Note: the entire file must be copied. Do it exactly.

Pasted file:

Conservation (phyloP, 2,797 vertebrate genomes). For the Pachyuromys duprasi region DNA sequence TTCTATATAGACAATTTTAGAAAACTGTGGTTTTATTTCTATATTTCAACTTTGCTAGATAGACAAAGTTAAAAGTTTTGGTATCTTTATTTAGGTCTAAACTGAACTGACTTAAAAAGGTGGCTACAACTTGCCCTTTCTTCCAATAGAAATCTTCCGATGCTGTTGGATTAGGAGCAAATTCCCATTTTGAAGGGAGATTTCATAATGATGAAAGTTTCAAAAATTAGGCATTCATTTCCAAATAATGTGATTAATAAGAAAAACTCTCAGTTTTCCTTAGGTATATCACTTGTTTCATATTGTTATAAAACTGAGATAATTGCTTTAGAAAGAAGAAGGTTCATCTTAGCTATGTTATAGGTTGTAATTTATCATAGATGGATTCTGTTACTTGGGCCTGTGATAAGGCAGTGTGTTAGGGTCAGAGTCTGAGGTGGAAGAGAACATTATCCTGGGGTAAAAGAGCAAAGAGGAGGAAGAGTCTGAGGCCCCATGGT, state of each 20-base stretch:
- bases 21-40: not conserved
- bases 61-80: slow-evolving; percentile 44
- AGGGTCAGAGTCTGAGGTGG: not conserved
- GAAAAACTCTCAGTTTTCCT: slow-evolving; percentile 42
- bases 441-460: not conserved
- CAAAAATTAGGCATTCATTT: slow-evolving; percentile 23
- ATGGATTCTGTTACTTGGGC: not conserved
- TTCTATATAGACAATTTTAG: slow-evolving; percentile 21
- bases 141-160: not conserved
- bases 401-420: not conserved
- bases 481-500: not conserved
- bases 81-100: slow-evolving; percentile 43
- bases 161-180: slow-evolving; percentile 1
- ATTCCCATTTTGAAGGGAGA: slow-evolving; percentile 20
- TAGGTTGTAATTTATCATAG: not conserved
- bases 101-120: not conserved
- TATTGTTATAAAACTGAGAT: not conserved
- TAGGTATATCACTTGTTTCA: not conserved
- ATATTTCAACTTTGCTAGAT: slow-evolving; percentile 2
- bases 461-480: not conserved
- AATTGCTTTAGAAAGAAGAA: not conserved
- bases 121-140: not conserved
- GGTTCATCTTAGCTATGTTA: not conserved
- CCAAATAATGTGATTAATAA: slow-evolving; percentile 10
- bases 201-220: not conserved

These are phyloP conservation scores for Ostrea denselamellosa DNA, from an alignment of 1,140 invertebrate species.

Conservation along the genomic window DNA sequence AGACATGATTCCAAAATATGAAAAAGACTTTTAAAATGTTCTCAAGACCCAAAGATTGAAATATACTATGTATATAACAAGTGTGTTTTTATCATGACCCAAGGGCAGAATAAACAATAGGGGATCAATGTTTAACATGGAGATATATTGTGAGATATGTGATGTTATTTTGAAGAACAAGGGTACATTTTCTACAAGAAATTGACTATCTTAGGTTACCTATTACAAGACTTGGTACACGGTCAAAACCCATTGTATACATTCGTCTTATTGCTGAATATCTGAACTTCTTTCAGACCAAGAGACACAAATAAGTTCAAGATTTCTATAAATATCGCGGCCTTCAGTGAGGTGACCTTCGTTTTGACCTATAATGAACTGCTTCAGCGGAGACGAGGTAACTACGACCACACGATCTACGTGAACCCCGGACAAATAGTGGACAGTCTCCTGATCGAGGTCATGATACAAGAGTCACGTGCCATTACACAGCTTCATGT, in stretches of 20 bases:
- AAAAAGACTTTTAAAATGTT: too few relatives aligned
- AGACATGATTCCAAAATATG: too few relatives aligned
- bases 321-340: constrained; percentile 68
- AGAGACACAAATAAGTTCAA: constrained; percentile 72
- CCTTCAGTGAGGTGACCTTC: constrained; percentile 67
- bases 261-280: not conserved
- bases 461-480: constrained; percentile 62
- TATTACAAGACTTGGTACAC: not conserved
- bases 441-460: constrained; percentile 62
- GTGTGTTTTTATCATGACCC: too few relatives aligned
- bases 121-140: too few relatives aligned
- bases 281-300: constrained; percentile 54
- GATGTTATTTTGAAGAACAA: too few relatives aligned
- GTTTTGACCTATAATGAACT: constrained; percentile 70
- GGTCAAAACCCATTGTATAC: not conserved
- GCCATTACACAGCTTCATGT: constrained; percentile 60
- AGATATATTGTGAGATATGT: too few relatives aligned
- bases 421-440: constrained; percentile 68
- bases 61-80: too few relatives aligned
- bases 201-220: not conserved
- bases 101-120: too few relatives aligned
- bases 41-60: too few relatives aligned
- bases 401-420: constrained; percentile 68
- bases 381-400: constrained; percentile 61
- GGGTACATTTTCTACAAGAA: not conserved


Conservation (phyloP, 2,797 vertebrate genomes). For the Pachyuromys duprasi region DNA sequence TTCTATATAGACAATTTTAGAAAACTGTGGTTTTATTTCTATATTTCAACTTTGCTAGATAGACAAAGTTAAAAGTTTTGGTATCTTTATTTAGGTCTAAACTGAACTGACTTAAAAAGGTGGCTACAACTTGCCCTTTCTTCCAATAGAAATCTTCCGATGCTGTTGGATTAGGAGCAAATTCCCATTTTGAAGGGAGATTTCATAATGATGAAAGTTTCAAAAATTAGGCATTCATTTCCAAATAATGTGATTAATAAGAAAAACTCTCAGTTTTCCTTAGGTATATCACTTGTTTCATATTGTTATAAAACTGAGATAATTGCTTTAGAAAGAAGAAGGTTCATCTTAGCTATGTTATAGGTTGTAATTTATCATAGATGGATTCTGTTACTTGGGCCTGTGATAAGGCAGTGTGTTAGGGTCAGAGTCTGAGGTGGAAGAGAACATTATCCTGGGGTAAAAGAGCAAAGAGGAGGAAGAGTCTGAGGCCCCATGGT, state of each 20-base stretch:
- bases 21-40: not conserved
- bases 61-80: slow-evolving; percentile 44
- AGGGTCAGAGTCTGAGGTGG: not conserved
- GAAAAACTCTCAGTTTTCCT: slow-evolving; percentile 42
- bases 441-460: not conserved
- CAAAAATTAGGCATTCATTT: slow-evolving; percentile 23
- ATGGATTCTGTTACTTGGGC: not conserved
- TTCTATATAGACAATTTTAG: slow-evolving; percentile 21
- bases 141-160: not conserved
- bases 401-420: not conserved
- bases 481-500: not conserved
- bases 81-100: slow-evolving; percentile 43
- bases 161-180: slow-evolving; percentile 1
- ATTCCCATTTTGAAGGGAGA: slow-evolving; percentile 20
- TAGGTTGTAATTTATCATAG: not conserved
- bases 101-120: not conserved
- TATTGTTATAAAACTGAGAT: not conserved
- TAGGTATATCACTTGTTTCA: not conserved
- ATATTTCAACTTTGCTAGAT: slow-evolving; percentile 2
- bases 461-480: not conserved
- AATTGCTTTAGAAAGAAGAA: not conserved
- bases 121-140: not conserved
- GGTTCATCTTAGCTATGTTA: not conserved
- CCAAATAATGTGATTAATAA: slow-evolving; percentile 10
- bases 201-220: not conserved

These are phyloP conservation scores for Ostrea denselamellosa DNA, from an alignment of 1,140 invertebrate species.

Conservation along the genomic window DNA sequence AGACATGATTCCAAAATATGAAAAAGACTTTTAAAATGTTCTCAAGACCCAAAGATTGAAATATACTATGTATATAACAAGTGTGTTTTTATCATGACCCAAGGGCAGAATAAACAATAGGGGATCAATGTTTAACATGGAGATATATTGTGAGATATGTGATGTTATTTTGAAGAACAAGGGTACATTTTCTACAAGAAATTGACTATCTTAGGTTACCTATTACAAGACTTGGTACACGGTCAAAACCCATTGTATACATTCGTCTTATTGCTGAATATCTGAACTTCTTTCAGACCAAGAGACACAAATAAGTTCAAGATTTCTATAAATATCGCGGCCTTCAGTGAGGTGACCTTCGTTTTGACCTATAATGAACTGCTTCAGCGGAGACGAGGTAACTACGACCACACGATCTACGTGAACCCCGGACAAATAGTGGACAGTCTCCTGATCGAGGTCATGATACAAGAGTCACGTGCCATTACACAGCTTCATGT, in stretches of 20 bases:
- AAAAAGACTTTTAAAATGTT: too few relatives aligned
- AGACATGATTCCAAAATATG: too few relatives aligned
- bases 321-340: constrained; percentile 68
- AGAGACACAAATAAGTTCAA: constrained; percentile 72
- CCTTCAGTGAGGTGACCTTC: constrained; percentile 67
- bases 261-280: not conserved
- bases 461-480: constrained; percentile 62
- TATTACAAGACTTGGTACAC: not conserved
- bases 441-460: constrained; percentile 62
- GTGTGTTTTTATCATGACCC: too few relatives aligned
- bases 121-140: too few relatives aligned
- bases 281-300: constrained; percentile 54
- GATGTTATTTTGAAGAACAA: too few relatives aligned
- GTTTTGACCTATAATGAACT: constrained; percentile 70
- GGTCAAAACCCATTGTATAC: not conserved
- GCCATTACACAGCTTCATGT: constrained; percentile 60
- AGATATATTGTGAGATATGT: too few relatives aligned
- bases 421-440: constrained; percentile 68
- bases 61-80: too few relatives aligned
- bases 201-220: not conserved
- bases 101-120: too few relatives aligned
- bases 41-60: too few relatives aligned
- bases 401-420: constrained; percentile 68
- bases 381-400: constrained; percentile 61
- GGGTACATTTTCTACAAGAA: not conserved